BACKGROUND: The role played by the thoracolumbar fascia in chronic low back pain (LBP) is poorly understood. The thoracolumbar fascia is composed of dense connective tissue layers separated by layers of loose connective tissue that normally allow the dense layers to glide past one another during trunk motion. The goal of this study was to quantify shear plane motion within the thoracolumbar fascia using ultrasound elasticity imaging in human subjects with and without chronic low back pain (LBP).
METHODS: We tested 121 human subjects, 50 without LBP and 71 with LBP of greater than 12 months duration. In each subject, an ultrasound cine-recording was acquired on the right and left sides of the back during passive trunk flexion using a motorized articulated table with the hinge point of the table at L4-5 and the ultrasound probe located longitudinally 2 cm lateral to the midline at the level of the L2-3 interspace. Tissue displacement within the thoracolumbar fascia was calculated using cross correlation techniques and shear strain was derived from this displacement data. Additional measures included standard range of motion and physical performance evaluations as well as ultrasound measurement of perimuscular connective tissue thickness and echogenicity.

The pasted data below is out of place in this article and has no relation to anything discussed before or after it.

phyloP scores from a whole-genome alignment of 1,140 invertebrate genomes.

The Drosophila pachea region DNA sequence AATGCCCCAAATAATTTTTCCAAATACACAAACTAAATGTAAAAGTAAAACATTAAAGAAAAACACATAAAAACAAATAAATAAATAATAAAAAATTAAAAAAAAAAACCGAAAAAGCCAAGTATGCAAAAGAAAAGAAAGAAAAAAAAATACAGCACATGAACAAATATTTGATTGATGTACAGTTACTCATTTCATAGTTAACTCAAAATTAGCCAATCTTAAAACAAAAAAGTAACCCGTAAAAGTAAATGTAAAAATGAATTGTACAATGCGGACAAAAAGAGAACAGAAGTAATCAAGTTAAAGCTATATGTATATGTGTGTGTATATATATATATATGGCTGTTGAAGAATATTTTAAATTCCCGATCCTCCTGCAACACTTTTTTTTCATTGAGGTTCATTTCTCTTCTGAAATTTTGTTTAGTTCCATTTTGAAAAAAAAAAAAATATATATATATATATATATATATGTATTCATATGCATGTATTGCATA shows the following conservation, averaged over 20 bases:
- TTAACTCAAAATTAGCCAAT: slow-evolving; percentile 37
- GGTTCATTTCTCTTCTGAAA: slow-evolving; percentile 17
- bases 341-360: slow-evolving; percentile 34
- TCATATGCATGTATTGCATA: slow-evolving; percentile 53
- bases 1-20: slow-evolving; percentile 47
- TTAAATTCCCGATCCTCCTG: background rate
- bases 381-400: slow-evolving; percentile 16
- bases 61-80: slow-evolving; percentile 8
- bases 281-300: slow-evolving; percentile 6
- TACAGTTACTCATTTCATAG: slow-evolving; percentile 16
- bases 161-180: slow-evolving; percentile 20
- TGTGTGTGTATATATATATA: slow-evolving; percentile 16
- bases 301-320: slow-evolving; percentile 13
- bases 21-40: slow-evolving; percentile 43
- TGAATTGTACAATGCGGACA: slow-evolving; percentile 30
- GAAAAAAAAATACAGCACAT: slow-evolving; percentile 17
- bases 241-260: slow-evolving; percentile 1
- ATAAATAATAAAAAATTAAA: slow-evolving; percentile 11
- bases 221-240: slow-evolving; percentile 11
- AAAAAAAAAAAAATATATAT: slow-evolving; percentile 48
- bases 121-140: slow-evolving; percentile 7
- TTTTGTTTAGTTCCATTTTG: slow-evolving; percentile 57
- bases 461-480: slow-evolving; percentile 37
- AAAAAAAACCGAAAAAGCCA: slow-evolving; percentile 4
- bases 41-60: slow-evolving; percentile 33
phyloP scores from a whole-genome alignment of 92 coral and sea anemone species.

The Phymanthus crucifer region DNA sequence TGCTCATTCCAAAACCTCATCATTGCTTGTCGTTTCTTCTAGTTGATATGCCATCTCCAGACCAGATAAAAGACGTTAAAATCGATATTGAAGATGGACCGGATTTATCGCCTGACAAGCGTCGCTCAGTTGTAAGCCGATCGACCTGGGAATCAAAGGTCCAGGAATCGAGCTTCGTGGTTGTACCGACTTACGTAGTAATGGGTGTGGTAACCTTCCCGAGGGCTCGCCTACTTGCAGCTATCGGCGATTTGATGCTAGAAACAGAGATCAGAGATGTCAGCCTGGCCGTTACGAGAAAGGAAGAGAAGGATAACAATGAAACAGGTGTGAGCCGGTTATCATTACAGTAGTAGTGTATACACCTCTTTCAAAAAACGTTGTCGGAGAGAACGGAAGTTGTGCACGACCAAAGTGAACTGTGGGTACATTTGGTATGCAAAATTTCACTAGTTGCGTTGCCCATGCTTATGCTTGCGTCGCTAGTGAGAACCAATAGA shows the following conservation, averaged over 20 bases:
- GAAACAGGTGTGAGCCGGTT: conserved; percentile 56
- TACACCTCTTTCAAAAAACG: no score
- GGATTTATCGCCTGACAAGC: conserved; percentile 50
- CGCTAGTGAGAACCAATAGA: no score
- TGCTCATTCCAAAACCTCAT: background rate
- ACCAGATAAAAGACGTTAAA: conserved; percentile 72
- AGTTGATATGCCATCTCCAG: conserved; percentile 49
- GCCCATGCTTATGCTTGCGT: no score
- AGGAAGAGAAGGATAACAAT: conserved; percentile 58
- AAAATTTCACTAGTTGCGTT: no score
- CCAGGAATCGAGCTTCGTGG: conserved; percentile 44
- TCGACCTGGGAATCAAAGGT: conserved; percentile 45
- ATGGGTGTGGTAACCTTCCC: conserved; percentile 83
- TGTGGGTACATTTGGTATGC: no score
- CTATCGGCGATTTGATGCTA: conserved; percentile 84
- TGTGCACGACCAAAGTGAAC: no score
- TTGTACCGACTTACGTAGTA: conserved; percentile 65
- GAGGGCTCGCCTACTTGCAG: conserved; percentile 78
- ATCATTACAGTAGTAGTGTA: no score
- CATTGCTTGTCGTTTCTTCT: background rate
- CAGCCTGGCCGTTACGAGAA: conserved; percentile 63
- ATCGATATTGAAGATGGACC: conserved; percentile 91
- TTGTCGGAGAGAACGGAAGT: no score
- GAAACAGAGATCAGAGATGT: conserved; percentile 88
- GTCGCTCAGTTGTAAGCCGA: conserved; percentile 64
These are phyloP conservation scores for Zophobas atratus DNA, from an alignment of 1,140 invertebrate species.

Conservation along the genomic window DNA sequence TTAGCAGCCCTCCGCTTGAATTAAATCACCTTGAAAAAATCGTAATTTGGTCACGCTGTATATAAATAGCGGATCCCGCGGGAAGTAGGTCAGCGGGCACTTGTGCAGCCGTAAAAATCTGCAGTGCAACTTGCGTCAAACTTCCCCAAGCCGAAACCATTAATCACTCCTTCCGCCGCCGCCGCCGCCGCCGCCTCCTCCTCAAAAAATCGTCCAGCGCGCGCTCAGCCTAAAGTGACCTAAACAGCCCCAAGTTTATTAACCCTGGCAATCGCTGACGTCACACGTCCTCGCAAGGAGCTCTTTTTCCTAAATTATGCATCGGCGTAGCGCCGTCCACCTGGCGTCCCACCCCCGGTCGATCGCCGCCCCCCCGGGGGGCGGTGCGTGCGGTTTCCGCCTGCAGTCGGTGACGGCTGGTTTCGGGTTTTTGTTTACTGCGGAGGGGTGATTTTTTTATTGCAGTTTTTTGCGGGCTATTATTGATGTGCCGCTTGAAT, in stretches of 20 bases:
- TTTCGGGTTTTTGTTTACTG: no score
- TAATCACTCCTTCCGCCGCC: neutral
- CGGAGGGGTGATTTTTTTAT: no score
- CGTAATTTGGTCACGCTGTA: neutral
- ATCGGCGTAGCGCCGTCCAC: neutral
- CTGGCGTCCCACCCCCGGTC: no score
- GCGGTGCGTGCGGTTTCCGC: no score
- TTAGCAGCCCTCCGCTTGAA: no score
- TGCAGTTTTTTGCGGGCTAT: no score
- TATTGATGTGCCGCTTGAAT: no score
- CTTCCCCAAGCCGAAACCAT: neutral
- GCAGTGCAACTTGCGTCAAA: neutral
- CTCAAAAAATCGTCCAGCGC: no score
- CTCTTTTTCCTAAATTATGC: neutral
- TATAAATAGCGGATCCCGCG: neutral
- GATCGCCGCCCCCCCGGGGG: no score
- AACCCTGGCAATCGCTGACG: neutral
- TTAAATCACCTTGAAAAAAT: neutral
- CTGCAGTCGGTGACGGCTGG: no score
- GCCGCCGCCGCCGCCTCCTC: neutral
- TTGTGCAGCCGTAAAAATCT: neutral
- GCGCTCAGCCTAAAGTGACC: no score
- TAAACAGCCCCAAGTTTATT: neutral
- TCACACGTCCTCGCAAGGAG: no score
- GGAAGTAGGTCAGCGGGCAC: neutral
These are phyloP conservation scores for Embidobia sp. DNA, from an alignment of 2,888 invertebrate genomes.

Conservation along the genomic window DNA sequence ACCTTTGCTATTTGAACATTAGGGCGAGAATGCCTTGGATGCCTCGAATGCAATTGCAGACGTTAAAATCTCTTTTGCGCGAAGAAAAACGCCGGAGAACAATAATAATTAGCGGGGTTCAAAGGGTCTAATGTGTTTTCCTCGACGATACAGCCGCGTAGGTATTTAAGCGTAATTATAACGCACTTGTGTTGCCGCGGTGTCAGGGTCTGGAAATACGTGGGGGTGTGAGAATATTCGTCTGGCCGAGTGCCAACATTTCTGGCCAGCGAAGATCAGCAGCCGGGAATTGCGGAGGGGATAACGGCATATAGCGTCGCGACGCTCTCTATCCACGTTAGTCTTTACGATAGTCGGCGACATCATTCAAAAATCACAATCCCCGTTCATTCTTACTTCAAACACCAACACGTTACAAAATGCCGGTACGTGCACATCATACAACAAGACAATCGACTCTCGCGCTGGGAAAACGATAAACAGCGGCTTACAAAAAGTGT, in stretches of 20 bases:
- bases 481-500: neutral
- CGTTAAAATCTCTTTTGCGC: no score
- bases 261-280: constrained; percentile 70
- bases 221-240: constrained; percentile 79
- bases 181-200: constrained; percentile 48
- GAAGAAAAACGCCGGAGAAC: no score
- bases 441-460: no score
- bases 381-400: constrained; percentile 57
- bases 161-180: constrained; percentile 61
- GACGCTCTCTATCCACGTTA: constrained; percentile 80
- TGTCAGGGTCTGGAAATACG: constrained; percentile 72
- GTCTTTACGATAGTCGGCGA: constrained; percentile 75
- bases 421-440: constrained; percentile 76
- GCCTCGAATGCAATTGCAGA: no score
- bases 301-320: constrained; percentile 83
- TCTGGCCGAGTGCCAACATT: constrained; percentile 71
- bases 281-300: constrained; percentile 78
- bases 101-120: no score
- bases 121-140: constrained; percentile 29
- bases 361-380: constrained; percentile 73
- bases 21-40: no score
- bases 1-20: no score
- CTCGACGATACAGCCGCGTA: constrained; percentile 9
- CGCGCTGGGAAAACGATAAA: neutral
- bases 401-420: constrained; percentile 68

RESULTS: Thoracolumbar fascia shear strain was reduced in the LBP group compared with the No-LBP group (56.4% ± 3.1% vs. 70.2% ± 3.6% respectively, p < .01). There was no evidence that this difference was sex-specific (group by sex interaction p = .09), although overall, males had significantly lower shear strain than females (p = .02). Significant correlations were found in male subjects between thoracolumbar fascia shear strain and the following variables: perimuscular connective tissue thickness (r = -0.45, p <.001), echogenicity (r = -0.28, p < .05), trunk flexion range of motion (r = 0.36, p < .01), trunk extension range of motion (r = 0.41, p < .01), repeated forward bend task duration (r = -0.54, p < .0001) and repeated sit-to-stand task duration (r = -0.45, p < .001).
CONCLUSION: Thoracolumbar fascia shear strain was ~20% lower in human subjects with chronic low back pain. This reduction of shear plane motion may be due to abnormal trunk movement patterns and/or intrinsic connective tissue pathology. There appears to be some sex-related differences in thoracolumbar fascia shear strain that may also play a role in altered connective tissue function.
- “Ultrasound evidence of altered lumbar connective tissue structure in human subjects with chronic low back pain,” Langevin et al, BMC Musculoskeletal Disorders, 2009.
- “Ultrasound evaluation of the combined effects of thoracolumbar fascia injury and movement restriction in a porcine model,” Bishop et al, PLoS ONE, 2016.
- “Effect of stretching on thoracolumbar fascia injury and movement restriction in a porcine model,” Langevin et al, Am J Phys Med Rehabil, 2017.
This page is part of the PainScience BIBLIOGRAPHY, which contains plain language summaries of thousands of scientific papers & others sources. It’s like a highly specialized blog. A few highlights: